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Surprise Streaming Hits: 10 Songs From the 2010s You Wouldn’t Expect Still Get Millions of Weekly Plays

Here are ten songs that are at least five years old that weren't necessarily chart smashes upon their initial release -- and aren't old enough to have been bronzed as classics -- but which were still…

Part of the fun of monitoring the streaming charts on sites like Spotify and Apple Music is seeing the older titles that pop into their daily listings among the newer hits. Most often, they’re established perennials like Journey’s “Don’t Stop Believin'” or The Killers’ “Mr. Brightside,” or timely hits like Ray Parker Jr.’s “Ghostbusters” around Halloween or Mariah Carey’s “All I Want For Christmas Is You” around the holidays.

But occasionally, you might see a song that defies easy explanation: a minor crossover hit from ten years ago that you thought had mostly faded from popular memory, or a sizable hit from a genre that doesn’t usually have great streaming presence, or a title from a popular artist that you didn’t think really had hits in the first place. It might be due in part to TV syncs, or a viral challenge — or the song might have just endured better than you might have thought from its original peak.


Here are ten songs that are at least five years old that weren’t necessarily chart smashes upon their initial release — and aren’t old enough to have been bronzed as classics yet — but which were still streamed at least 2.5 million times last week.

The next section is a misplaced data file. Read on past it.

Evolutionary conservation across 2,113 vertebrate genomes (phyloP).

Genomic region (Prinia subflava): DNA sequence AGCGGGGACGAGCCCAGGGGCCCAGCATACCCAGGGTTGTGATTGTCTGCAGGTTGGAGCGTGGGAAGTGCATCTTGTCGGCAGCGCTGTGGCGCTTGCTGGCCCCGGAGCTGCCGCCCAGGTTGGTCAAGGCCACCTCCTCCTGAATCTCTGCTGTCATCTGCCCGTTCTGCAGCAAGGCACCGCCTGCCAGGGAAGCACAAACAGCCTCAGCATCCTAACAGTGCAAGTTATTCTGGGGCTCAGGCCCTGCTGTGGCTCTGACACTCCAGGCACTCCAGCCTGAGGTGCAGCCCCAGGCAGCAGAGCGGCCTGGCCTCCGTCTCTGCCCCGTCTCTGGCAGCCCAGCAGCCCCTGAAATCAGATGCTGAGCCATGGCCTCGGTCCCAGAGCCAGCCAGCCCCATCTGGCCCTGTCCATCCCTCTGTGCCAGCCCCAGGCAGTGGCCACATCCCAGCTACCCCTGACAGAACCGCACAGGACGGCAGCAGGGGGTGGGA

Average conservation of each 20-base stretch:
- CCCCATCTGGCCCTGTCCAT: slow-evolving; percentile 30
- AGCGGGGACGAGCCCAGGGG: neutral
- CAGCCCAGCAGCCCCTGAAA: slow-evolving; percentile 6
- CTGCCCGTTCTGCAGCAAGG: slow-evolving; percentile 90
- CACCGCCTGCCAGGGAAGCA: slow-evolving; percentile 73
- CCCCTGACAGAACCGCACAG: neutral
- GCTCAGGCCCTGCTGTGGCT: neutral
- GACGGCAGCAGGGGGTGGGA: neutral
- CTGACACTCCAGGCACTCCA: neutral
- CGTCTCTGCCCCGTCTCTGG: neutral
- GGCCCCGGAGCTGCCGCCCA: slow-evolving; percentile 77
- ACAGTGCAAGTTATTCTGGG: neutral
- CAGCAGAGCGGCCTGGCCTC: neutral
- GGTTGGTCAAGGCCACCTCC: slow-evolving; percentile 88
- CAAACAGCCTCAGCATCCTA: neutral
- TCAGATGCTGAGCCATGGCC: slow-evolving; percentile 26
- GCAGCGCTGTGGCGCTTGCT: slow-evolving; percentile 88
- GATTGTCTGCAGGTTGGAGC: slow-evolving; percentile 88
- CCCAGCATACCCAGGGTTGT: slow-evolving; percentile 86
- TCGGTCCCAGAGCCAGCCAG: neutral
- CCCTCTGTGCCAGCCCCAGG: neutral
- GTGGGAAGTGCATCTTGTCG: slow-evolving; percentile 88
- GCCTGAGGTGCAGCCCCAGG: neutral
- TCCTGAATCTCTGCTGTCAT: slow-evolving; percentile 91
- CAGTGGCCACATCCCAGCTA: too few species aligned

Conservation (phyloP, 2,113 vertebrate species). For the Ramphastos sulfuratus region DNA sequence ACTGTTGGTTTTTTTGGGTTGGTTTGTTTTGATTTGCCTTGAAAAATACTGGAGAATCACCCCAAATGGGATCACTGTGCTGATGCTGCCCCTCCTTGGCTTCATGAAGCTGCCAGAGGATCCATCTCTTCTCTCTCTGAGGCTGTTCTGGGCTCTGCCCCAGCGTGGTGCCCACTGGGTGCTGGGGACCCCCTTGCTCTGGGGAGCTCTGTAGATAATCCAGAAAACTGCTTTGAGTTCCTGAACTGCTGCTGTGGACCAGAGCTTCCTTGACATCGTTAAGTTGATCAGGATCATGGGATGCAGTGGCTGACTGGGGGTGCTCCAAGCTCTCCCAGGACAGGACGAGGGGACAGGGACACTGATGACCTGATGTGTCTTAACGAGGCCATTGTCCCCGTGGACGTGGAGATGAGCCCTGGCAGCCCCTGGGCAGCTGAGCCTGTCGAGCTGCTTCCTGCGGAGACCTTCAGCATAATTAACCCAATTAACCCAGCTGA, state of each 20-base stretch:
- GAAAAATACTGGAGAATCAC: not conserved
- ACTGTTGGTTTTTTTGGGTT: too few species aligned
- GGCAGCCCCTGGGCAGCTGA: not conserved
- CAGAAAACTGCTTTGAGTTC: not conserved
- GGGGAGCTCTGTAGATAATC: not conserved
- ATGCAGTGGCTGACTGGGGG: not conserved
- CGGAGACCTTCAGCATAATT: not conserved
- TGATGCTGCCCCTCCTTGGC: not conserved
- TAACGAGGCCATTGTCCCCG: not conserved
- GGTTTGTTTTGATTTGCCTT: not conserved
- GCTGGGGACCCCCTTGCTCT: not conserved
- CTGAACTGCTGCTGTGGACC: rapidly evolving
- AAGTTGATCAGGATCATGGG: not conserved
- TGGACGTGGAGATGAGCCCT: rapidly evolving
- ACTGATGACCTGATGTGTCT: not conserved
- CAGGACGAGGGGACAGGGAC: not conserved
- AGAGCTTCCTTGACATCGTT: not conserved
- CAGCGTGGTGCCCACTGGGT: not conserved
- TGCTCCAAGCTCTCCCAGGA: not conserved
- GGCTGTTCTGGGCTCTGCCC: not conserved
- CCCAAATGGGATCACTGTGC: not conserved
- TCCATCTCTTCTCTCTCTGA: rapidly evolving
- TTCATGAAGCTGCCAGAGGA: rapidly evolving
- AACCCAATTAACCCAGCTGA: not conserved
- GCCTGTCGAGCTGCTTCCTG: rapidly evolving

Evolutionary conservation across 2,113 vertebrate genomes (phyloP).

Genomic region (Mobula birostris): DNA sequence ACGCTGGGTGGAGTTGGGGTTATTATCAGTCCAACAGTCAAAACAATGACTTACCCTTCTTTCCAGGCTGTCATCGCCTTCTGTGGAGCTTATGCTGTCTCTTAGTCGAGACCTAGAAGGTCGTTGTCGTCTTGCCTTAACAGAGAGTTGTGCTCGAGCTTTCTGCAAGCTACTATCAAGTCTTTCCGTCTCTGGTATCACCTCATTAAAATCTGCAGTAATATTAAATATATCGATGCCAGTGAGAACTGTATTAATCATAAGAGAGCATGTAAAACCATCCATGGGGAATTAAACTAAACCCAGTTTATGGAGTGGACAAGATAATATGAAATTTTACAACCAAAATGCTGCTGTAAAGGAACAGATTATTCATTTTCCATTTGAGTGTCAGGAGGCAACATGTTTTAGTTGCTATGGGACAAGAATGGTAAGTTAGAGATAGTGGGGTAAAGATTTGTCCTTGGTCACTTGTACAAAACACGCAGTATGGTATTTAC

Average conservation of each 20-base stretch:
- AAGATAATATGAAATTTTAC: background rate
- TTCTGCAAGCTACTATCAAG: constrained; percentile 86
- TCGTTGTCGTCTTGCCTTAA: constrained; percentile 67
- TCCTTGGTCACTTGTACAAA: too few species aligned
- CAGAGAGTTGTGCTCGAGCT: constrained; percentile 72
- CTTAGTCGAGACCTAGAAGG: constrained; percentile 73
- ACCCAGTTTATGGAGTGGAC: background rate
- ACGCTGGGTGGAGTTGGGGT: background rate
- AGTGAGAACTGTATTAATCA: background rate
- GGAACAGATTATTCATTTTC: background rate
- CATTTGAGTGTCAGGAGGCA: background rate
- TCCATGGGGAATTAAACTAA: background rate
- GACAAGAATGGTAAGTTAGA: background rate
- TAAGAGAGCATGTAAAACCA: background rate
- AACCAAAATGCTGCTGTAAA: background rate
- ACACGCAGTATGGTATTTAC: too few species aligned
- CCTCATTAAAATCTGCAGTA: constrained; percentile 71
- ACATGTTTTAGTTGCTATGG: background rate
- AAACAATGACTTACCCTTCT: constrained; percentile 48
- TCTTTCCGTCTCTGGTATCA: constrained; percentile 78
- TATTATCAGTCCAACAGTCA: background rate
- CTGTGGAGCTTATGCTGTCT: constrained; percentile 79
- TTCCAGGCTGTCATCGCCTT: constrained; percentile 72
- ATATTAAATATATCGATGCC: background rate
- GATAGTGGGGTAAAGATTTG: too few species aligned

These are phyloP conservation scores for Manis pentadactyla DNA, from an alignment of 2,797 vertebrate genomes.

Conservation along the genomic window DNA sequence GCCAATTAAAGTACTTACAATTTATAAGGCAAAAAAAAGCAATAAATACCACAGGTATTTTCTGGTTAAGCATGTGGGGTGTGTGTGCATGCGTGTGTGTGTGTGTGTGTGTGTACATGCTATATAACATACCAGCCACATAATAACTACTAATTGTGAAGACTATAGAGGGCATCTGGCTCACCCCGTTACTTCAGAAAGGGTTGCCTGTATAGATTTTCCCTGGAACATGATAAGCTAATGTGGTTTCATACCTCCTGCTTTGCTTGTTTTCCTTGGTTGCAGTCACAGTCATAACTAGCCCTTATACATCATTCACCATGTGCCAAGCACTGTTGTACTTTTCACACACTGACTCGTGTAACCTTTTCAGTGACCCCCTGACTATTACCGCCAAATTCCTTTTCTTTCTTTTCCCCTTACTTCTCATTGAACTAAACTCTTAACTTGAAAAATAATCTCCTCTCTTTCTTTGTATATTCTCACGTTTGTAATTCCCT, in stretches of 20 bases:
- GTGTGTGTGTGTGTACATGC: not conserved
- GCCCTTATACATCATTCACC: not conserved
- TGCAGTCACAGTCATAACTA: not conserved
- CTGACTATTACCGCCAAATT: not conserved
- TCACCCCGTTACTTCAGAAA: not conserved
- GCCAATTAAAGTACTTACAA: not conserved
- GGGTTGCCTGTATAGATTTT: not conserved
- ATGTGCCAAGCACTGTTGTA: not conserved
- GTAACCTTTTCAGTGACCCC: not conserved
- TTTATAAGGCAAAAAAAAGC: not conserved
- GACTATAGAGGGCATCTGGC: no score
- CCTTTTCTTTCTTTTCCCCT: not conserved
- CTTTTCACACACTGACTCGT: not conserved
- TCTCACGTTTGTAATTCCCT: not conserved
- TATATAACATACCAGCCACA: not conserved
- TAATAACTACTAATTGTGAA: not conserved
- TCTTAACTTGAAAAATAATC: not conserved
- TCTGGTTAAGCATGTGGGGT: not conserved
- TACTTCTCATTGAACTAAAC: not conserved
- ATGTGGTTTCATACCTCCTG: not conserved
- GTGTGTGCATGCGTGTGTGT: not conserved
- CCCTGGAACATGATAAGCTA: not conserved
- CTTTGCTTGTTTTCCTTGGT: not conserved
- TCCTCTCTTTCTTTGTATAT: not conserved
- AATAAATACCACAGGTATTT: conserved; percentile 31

Chris Stapleton, “Tennessee Whiskey” (2015) (8.2 million streams last week)

Chris Stapleton’s cover of David Allan Coe’s early-’80s country standard became his breakout hit in 2015, and still ranks as his highest entry on the Billboard Hot 100, peaking at No. 20. Still, even though the song was undeniably popular, few would’ve guessed that a half-decade later, the song would still be one of the most streamed — of all genres and all time periods — of the week, without an obvious sync or other bump in exposure to account for the high numbers. Perhaps due to its timeless quality, the song has simply enjoyed an impressive shelf life, regularly figuring in the top 10 of Billboard‘s Country Streaming Songs listing.

Melanie Martinez, “Play Date” (2015) (5.1 million streams last week, No. 171 overall)

Melanie Martinez has always been very popular on streaming — despite never cracking the Billboard Hot 100 with any of her original material, debut album Cry Baby has spent over 100 weeks on the Billboard 200 albums chart, as eight of the set’s 13 tracks have racked up over 100 million plays on Spotify. But her hottest song on streaming currently is “Play Date,” a bonus cut from the set’s deluxe reissue, which has exploded recently in large part thanks to its popularity on TikTok — including a slowed-down version of it set to slow-motion footage of Timothée Chalamet dancing as Elio in Call Me By Your Name.

J. Cole, “No Role Modelz” (2014) (3.6 million streams last week, No. 312)

“No Role Modelz,” off J. Cole’s blockbuster 2014 Forest Hills Drive LP, was not an especially big chart hit upon its 2014 release, only peaking at No. 36 on the Hot 100. In the streaming era of just a couple years later, “No Role Modelz” undoubtedly would have fared better — all 10 tracks from 2016 follow-up 4 Your Eyez Only debuted higher than No. 36 on the chart — especially since the song has since grown to be a signature track for Cole, a highlight of his live show and a fixture on hip-hop radio and on streaming.

Tame Impala, “The Less I Know the Better” (2015) (3.5 million streams last week, No. 335)